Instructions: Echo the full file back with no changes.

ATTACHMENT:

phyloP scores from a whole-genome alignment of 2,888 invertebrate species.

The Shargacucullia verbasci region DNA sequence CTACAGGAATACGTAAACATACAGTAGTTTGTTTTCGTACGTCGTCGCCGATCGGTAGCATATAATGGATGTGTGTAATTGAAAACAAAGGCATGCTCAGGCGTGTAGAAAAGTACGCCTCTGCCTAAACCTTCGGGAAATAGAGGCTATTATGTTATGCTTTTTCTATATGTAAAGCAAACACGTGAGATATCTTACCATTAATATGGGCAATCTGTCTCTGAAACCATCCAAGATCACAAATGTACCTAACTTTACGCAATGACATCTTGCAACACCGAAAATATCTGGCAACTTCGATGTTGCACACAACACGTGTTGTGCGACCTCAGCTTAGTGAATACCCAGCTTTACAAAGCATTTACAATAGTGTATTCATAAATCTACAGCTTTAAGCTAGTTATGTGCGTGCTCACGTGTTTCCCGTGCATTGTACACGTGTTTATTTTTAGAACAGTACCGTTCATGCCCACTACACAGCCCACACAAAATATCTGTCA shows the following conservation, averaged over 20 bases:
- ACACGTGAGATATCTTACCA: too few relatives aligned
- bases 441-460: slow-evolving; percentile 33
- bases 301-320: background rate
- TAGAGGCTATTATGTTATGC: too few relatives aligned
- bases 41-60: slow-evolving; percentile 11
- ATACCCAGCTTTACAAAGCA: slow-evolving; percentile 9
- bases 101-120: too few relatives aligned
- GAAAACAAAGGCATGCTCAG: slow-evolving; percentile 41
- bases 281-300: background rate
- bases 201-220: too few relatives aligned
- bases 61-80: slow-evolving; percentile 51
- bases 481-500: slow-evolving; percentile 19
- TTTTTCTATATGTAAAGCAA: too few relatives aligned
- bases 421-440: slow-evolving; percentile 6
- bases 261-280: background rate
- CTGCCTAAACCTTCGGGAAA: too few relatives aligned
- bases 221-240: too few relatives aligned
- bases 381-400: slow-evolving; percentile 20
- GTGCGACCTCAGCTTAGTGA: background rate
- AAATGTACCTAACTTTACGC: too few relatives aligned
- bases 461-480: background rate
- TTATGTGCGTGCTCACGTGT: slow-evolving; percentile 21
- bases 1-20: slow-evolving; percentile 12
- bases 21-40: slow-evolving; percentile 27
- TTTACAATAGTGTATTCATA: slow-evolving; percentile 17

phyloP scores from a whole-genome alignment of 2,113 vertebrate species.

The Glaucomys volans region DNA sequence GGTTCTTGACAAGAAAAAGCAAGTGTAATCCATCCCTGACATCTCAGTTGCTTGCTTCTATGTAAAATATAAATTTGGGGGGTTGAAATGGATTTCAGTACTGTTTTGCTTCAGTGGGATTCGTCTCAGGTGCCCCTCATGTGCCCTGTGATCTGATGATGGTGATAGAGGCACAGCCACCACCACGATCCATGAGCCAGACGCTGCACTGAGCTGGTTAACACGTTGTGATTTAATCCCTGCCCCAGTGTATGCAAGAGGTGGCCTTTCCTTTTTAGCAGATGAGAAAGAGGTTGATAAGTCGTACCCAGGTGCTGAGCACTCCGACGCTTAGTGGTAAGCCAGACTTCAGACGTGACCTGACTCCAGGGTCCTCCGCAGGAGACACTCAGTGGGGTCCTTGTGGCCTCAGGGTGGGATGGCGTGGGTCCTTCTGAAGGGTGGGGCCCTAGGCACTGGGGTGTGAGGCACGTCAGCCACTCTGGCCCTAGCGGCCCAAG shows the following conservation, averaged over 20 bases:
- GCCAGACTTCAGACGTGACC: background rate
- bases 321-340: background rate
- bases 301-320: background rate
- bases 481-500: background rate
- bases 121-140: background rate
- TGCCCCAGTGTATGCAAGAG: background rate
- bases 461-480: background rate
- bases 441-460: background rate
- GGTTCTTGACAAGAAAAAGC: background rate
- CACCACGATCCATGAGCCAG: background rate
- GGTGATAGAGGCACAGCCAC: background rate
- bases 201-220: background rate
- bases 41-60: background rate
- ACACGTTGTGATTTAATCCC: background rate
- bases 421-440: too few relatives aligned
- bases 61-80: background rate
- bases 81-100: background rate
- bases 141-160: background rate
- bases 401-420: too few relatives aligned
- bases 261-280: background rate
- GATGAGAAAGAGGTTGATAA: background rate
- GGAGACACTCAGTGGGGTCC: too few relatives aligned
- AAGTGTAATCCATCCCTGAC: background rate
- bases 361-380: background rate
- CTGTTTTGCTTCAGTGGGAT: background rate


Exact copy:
phyloP scores from a whole-genome alignment of 2,888 invertebrate species.

The Shargacucullia verbasci region DNA sequence CTACAGGAATACGTAAACATACAGTAGTTTGTTTTCGTACGTCGTCGCCGATCGGTAGCATATAATGGATGTGTGTAATTGAAAACAAAGGCATGCTCAGGCGTGTAGAAAAGTACGCCTCTGCCTAAACCTTCGGGAAATAGAGGCTATTATGTTATGCTTTTTCTATATGTAAAGCAAACACGTGAGATATCTTACCATTAATATGGGCAATCTGTCTCTGAAACCATCCAAGATCACAAATGTACCTAACTTTACGCAATGACATCTTGCAACACCGAAAATATCTGGCAACTTCGATGTTGCACACAACACGTGTTGTGCGACCTCAGCTTAGTGAATACCCAGCTTTACAAAGCATTTACAATAGTGTATTCATAAATCTACAGCTTTAAGCTAGTTATGTGCGTGCTCACGTGTTTCCCGTGCATTGTACACGTGTTTATTTTTAGAACAGTACCGTTCATGCCCACTACACAGCCCACACAAAATATCTGTCA shows the following conservation, averaged over 20 bases:
- ACACGTGAGATATCTTACCA: too few relatives aligned
- bases 441-460: slow-evolving; percentile 33
- bases 301-320: background rate
- TAGAGGCTATTATGTTATGC: too few relatives aligned
- bases 41-60: slow-evolving; percentile 11
- ATACCCAGCTTTACAAAGCA: slow-evolving; percentile 9
- bases 101-120: too few relatives aligned
- GAAAACAAAGGCATGCTCAG: slow-evolving; percentile 41
- bases 281-300: background rate
- bases 201-220: too few relatives aligned
- bases 61-80: slow-evolving; percentile 51
- bases 481-500: slow-evolving; percentile 19
- TTTTTCTATATGTAAAGCAA: too few relatives aligned
- bases 421-440: slow-evolving; percentile 6
- bases 261-280: background rate
- CTGCCTAAACCTTCGGGAAA: too few relatives aligned
- bases 221-240: too few relatives aligned
- bases 381-400: slow-evolving; percentile 20
- GTGCGACCTCAGCTTAGTGA: background rate
- AAATGTACCTAACTTTACGC: too few relatives aligned
- bases 461-480: background rate
- TTATGTGCGTGCTCACGTGT: slow-evolving; percentile 21
- bases 1-20: slow-evolving; percentile 12
- bases 21-40: slow-evolving; percentile 27
- TTTACAATAGTGTATTCATA: slow-evolving; percentile 17

phyloP scores from a whole-genome alignment of 2,113 vertebrate species.

The Glaucomys volans region DNA sequence GGTTCTTGACAAGAAAAAGCAAGTGTAATCCATCCCTGACATCTCAGTTGCTTGCTTCTATGTAAAATATAAATTTGGGGGGTTGAAATGGATTTCAGTACTGTTTTGCTTCAGTGGGATTCGTCTCAGGTGCCCCTCATGTGCCCTGTGATCTGATGATGGTGATAGAGGCACAGCCACCACCACGATCCATGAGCCAGACGCTGCACTGAGCTGGTTAACACGTTGTGATTTAATCCCTGCCCCAGTGTATGCAAGAGGTGGCCTTTCCTTTTTAGCAGATGAGAAAGAGGTTGATAAGTCGTACCCAGGTGCTGAGCACTCCGACGCTTAGTGGTAAGCCAGACTTCAGACGTGACCTGACTCCAGGGTCCTCCGCAGGAGACACTCAGTGGGGTCCTTGTGGCCTCAGGGTGGGATGGCGTGGGTCCTTCTGAAGGGTGGGGCCCTAGGCACTGGGGTGTGAGGCACGTCAGCCACTCTGGCCCTAGCGGCCCAAG shows the following conservation, averaged over 20 bases:
- GCCAGACTTCAGACGTGACC: background rate
- bases 321-340: background rate
- bases 301-320: background rate
- bases 481-500: background rate
- bases 121-140: background rate
- TGCCCCAGTGTATGCAAGAG: background rate
- bases 461-480: background rate
- bases 441-460: background rate
- GGTTCTTGACAAGAAAAAGC: background rate
- CACCACGATCCATGAGCCAG: background rate
- GGTGATAGAGGCACAGCCAC: background rate
- bases 201-220: background rate
- bases 41-60: background rate
- ACACGTTGTGATTTAATCCC: background rate
- bases 421-440: too few relatives aligned
- bases 61-80: background rate
- bases 81-100: background rate
- bases 141-160: background rate
- bases 401-420: too few relatives aligned
- bases 261-280: background rate
- GATGAGAAAGAGGTTGATAA: background rate
- GGAGACACTCAGTGGGGTCC: too few relatives aligned
- AAGTGTAATCCATCCCTGAC: background rate
- bases 361-380: background rate
- CTGTTTTGCTTCAGTGGGAT: background rate